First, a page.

I can not belive flagler Schools has fallen for this atrocity of computer learning, kids should not have computers and especially not in school, it makes me sick to think everything our children do is now kept in an online file. It amazes me how some parents and teachers can just hand their kids minds over to electronics just because it makes it easier, since when has easier ever been the better choice?, wake up people your handing your children’s future over to the machines

  2. Marvelous says:

    Sadly they have no way to let parents monitor where the children go on the internet. The answer I got for my middle schooler was to check her browser history. But that is pointless if she deletes the history. And they have not approved anything that I can install on their owned laptop to monitor the usage.

  3. m&m says:

    This system allows the teachers to get more time away from the class. After all 150 days a year is pretty tiresome..

  4. Freddy says:

    I applaud Flagler schools for trying to bring our kids into the 21st century.

  5. Joe says:

    I think its working as well, I was a skeptic initially but now think this is awesome, keep up the good work!

  6. Erik Matlock says:

    I have two kids in the system using these laptops. Personally, I believe that this was one of the most forward-thinking moves the schools could have done. The things my kids are able to do with these laptops regularly blows my mind. I have a 13-year-old running autocad programs and building 3D models to demonstrate atomic structures. I have a 17-year-old creating video productions in hours, that used to take me weeks. These kids are being equipped with tools to succeed in a technology driven world. Why would anyone consider this a bad idea? Would you prefer to go back to inkwells and chalkboards? Maybe they could go back to studying by candlelight. How will any of that prepare them to function in a wired world? How much more prepared for college level challenges will our kids be compared to the folks sharpening pencils every ten minutes? This is just one more reason we are happy to call Palm Coast home.

  7. Longman says:

    welcome to our world now Joe, If the kids can’t keep up they fall behind. our world has changed a little bit

  8. joe says:

    The world hasn’t changed, just the people in it, the world is still as simple as when we found it, it’s us that makes things more complicated. So cool your kid will learn how to program a 3D doohickey to make making doohickeys faster and better, great. Will they learn the human values? Sad.

  9. Erik Matock says:

    That’s a pretty arrogant response. You assume too much. My kids are amazing. Do you think that the ability to manage technology automatically negates the ability to manage social interaction? Unless you are living in a cave, eating wild berries and drinking from the river, you owe a lot to the folks who understand technology. Ease up a little. Don’t insult my kids.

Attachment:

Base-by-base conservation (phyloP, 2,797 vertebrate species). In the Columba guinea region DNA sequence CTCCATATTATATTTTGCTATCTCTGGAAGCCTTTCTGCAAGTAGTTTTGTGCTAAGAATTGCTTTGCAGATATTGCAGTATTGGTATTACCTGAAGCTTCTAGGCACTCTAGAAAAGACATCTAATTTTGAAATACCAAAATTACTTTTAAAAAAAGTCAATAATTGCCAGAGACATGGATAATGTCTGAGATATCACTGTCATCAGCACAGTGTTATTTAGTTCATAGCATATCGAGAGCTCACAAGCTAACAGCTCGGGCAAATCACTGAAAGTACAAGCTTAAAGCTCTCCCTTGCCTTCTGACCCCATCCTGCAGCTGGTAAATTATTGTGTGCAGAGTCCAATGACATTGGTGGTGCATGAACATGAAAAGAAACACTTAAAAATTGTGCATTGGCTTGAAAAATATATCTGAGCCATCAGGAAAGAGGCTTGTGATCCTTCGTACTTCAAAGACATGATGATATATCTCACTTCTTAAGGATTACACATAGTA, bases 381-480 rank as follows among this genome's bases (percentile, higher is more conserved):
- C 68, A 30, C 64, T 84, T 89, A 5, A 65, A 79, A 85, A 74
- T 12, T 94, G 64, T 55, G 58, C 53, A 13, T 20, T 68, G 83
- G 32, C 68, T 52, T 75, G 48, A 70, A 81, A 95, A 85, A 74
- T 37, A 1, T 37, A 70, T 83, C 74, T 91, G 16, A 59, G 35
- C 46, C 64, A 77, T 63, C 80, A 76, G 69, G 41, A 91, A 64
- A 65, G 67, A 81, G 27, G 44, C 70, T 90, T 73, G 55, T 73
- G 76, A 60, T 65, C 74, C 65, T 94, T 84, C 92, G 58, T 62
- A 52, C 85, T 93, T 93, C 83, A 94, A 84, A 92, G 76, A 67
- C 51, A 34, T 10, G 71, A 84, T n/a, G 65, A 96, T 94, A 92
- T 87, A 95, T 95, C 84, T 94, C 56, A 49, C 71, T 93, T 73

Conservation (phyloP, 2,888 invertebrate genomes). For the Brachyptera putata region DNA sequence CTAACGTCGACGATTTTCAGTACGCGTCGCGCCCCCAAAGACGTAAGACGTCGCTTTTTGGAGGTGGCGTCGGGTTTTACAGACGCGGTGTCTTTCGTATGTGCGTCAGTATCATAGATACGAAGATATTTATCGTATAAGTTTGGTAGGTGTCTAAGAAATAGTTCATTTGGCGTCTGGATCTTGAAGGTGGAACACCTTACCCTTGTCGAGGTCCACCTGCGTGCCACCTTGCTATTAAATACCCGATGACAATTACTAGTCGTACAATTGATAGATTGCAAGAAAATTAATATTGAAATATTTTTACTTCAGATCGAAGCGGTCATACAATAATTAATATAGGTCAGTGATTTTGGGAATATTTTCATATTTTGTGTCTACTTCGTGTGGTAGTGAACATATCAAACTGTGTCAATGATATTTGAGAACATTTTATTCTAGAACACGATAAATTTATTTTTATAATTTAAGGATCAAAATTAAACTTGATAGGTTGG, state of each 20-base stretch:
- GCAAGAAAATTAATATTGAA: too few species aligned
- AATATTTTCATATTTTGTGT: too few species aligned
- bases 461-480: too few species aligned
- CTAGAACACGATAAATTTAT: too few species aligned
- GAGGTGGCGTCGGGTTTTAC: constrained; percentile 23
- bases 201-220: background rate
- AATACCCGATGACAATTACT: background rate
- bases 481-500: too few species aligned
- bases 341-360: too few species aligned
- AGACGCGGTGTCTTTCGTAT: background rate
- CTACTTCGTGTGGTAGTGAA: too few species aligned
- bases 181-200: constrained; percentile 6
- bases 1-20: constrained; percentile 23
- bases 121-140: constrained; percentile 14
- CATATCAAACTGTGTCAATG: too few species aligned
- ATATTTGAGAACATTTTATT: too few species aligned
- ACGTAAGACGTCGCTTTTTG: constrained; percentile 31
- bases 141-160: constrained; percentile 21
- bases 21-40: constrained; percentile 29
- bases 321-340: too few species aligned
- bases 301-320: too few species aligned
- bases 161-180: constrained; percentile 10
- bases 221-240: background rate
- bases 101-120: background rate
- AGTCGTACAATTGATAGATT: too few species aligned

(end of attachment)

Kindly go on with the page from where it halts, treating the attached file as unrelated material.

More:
10. tomc says:

    Sure the parents love the program. Do they love it enough to buy the computers out of their own pocket?

    I am so tired of paying for other people’s kids.

  11. Andy says:

    Heads-up, Joe- not only are they encouraging kids to use computers; but they’re also using electricity in some of the classrooms, and I hear rumor that the lunchroom staff is using ARTIFICIAL REFRIGERATION on the food that our children are eating!!!

    This is a slippery slope; next they’ll want to do something crazy like vaccinate our kids or give impartial, scientific answers for the mysteries of life!!!

    Let’s all band together and stop this madness…join me at City Hall on Monday where I’ll be creating clay tablets in protest, and you can affix your cuniform seal in the tablets which I’ll deliver via horse-drawn carriage; if my sundial doesn’t wake me up late again….

  12. PC Dad says:

    As a parent, I was skeptical of the technology and what it would be used for by my kids. With my own monitoring, I find that they use it for research, getting tutoring from peers and teachers at school and they are able to access their teachers at all hours via email. I believe Flagler County schools made the 100% correct decision in providing this learning tool to the students.

    BTW, to the complainers, change is the only constant in this world (change of seasons, age, weather). If you don’t like change I hope you don’t get stuck in the cold winter.

  13. joe says:

    Not one great mind from our history ever had a laptop or tablet. Remember when we weren’t allowed to use a calculator in class?

  14. Knightwatch says:

    I knew it. I knew the most conservative of our citizens would decry the expense of giving our kids the tools they will need to compete in our digital world. I knew some would object to paying for computers because their kids are grown and gone. I knew some would condemn the use of computers instead of god-given pencils, paper and fingers to learn reedin, riten and rithmatik, just like they did in 1950.

    I congratulate the Flagler County school system and our commissioners for looking to, and preparing for, the future of these kids. Their lives will be tough enough and we need not burden them with 20th century thinking.

  15. Longman says:

    Joe, remember walking to school uphill, in the snow, both ways……..Geez

  16. joe says:

    I never walked to school in the snow, but I Do remember a thing called working out a problem with your mind, today’s generation has infinite knowledge and zero wisdom, when I have kids I sure hope they can go to public school without using computers for every class